Grotto. A cave, given that name when found in an English or Picturesque landscape.
Incisive. Cutting into stone as a form of decoration.
Ironmonger. A dealer in iron hardware.
Ironwork. Decorative work in iron.
Lobe. A rounded form alternating with cusps or triangular projections in a circle of tracery.
Loch. Scottish for lake.
Megalithic. Made of huge stones.
Neo-Classic. A revival of Classical architecture from about 1750 to 1850.
Obelisk. A four-sided tapering ornament or monument customarily of stone, as Cleopatra's Needle in Central Park.
Ogival. An arch that is pointed at the center.
Parapet. A low wall on the edge of a roof, balcony, or bridge.
Pier. A vertical mass of masonry used for support lacking the shape and detail of a column.
Portal. An imposing door.
Puddle wrought-iron. A form of pure iron produced by melting pig iron in a furnace, then taken out as a white hot ball with chipping slag and hammered to remove impurities. In genuine puddle wrought-iron, the process is repeated five times to remove all impurities. Not used since 1958.
Quatrefoil. A pattern of four lobes and four cusps set in a circle (see cinquefoil).
Random ashlar. Ashlar, which is squared, finished building stone, when not laid in a straight line or continuous joints.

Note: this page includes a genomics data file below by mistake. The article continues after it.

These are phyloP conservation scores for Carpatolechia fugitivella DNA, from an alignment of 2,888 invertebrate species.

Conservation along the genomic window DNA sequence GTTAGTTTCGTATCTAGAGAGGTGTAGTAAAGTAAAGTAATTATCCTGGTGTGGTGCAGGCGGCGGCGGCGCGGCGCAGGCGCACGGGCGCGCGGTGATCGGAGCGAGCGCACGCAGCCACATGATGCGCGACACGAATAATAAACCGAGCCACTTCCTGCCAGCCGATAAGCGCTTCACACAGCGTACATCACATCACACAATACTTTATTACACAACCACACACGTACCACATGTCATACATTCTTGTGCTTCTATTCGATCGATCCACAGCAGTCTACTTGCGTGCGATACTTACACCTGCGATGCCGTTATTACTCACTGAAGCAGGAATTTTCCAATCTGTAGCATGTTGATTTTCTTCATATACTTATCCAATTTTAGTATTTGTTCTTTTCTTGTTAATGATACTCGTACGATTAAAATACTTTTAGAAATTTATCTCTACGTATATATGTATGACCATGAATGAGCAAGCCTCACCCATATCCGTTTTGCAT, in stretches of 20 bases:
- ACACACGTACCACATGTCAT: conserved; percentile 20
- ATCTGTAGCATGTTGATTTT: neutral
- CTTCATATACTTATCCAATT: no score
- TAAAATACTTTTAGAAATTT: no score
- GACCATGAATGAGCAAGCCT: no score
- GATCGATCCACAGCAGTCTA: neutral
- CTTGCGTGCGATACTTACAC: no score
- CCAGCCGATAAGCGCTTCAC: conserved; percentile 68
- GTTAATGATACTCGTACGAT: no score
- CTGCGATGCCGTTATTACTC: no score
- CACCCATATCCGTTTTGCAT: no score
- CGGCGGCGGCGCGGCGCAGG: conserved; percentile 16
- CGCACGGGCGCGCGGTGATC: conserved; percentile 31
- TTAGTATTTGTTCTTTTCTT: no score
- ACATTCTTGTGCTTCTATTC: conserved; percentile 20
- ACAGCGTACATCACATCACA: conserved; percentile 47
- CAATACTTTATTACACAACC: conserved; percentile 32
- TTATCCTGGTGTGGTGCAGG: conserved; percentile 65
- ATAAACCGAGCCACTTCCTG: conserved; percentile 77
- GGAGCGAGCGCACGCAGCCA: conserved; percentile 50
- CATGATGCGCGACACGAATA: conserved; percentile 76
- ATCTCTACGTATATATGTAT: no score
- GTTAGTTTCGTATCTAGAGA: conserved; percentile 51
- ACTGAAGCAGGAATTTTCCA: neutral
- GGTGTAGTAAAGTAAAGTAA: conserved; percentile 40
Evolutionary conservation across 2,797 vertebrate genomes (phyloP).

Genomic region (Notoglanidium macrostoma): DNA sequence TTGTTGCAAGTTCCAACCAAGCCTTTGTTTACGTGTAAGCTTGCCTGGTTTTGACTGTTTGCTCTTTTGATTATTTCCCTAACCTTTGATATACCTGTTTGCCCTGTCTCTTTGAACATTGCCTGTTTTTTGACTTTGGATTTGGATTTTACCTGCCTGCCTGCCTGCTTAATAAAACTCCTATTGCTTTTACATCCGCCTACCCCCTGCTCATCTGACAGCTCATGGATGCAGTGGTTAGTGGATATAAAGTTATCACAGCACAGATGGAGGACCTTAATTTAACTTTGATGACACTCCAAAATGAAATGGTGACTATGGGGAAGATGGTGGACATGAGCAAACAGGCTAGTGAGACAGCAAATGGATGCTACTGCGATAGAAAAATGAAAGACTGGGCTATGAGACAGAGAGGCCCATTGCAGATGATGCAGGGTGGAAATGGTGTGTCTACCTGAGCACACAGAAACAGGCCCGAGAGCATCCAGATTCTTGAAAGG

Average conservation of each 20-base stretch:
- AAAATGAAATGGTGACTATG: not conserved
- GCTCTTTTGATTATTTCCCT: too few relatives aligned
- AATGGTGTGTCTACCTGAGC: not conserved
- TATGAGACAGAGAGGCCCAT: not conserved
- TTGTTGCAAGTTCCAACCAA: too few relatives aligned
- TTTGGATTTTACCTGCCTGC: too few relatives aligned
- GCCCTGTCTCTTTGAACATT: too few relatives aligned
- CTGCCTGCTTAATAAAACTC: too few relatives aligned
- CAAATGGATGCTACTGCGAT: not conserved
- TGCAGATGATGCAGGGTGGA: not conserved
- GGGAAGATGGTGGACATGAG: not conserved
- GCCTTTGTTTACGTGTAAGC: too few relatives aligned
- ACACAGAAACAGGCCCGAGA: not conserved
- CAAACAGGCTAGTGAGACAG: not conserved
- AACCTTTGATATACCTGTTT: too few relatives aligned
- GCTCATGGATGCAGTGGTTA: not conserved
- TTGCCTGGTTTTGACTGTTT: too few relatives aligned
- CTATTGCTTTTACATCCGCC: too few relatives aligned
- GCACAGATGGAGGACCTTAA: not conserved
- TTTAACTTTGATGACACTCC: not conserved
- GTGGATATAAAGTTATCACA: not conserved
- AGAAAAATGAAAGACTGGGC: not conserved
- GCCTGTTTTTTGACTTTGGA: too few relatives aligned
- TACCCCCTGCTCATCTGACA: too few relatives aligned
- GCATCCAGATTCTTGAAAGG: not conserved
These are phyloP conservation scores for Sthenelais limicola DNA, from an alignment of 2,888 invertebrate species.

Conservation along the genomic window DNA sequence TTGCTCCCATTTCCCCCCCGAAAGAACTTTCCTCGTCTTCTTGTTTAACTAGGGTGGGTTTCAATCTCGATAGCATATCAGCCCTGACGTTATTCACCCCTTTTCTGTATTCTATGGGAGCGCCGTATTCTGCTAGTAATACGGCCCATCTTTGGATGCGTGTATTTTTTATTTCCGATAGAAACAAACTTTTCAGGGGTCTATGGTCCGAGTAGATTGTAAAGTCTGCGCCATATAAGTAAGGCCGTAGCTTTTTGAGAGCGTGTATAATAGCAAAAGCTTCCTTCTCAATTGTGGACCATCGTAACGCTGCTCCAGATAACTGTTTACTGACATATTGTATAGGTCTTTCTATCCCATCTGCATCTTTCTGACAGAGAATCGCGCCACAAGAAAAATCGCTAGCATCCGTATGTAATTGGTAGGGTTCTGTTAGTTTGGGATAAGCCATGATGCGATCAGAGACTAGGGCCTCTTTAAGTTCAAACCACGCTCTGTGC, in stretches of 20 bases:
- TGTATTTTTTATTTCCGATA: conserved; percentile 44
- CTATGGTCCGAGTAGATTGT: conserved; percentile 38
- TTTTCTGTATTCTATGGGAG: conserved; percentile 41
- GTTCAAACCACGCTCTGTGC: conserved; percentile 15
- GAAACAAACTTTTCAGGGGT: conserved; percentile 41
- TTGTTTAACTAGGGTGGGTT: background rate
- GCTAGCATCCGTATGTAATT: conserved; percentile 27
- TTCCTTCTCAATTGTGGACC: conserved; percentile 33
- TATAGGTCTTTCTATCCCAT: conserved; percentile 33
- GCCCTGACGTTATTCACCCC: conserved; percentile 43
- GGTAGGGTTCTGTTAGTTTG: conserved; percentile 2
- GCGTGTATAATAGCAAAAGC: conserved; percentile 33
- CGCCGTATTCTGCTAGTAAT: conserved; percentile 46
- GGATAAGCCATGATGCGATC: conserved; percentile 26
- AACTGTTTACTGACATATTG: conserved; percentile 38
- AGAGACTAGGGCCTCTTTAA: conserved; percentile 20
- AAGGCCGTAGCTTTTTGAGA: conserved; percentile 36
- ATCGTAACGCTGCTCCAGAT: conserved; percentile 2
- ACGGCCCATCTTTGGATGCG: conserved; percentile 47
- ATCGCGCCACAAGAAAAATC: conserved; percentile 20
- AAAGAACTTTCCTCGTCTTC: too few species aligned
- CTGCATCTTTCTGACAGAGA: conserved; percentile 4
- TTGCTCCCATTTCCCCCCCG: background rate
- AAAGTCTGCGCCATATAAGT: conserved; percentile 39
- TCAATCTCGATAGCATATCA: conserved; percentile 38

Revetment. A covering or facing of stone work, usually over a brick or concrete wall, to make it more attractive.
Rockface. Stone given a presumably natural surface.
Romantic Era. In the United States the era in our literature and in our art that identifies the generation before the Civil War.
Rondel. A circular window or opening.
Rusticated voussoir. A wedge-shaped block forming part of an arch and given a channeled surface.
Saracenic arch. A horseshoe arch, only pointed at the top.
Schist. A metamorphic rock in foliated layers, the main bedrock of Manhattan.
Segmental arch. An arch formed from part of a half circle.
Segmental span. The same as a segmental arch.
Spandrel. The triangular space bounded by the curve of an arch, where the vertical line on the side meets the horizontal line at the top of the arch.
Spring block. The block or support on which one end of an arch rests.
Spring line. The horizontal line from which an arch begins to curve.
Terminal scroll. An ornamental spiral at the top of a column, also a volute as found in an Ionic capital.
Tooled. A block of stone whose surface has been given fine shallow vertical grooves.
Trestle. A frame consisting of a horizontal member resting on uprights set at an angle and spreading at the bottom.
Tuscan arch. An arch whose voussoirs, or wedge-shaped blocks, form a pointed or ogival pattern at the top and a round one at the bottom.
Unitized girders. Girders so joined that they form a unit.
Vault, barrel. A masonry ceiling, usually semi-cylindrical in shape, which is like an extended arch.
Vault, brick. An arched structure made of brick.
Vermiculated. A surface of cut stone given indentations resembling worm tracks.
Volute. A spiral scroll.
Voussoir. A wedge-shaped block found in an arch.
Wing wall. Masonry extensions, often serving to support, on a structure.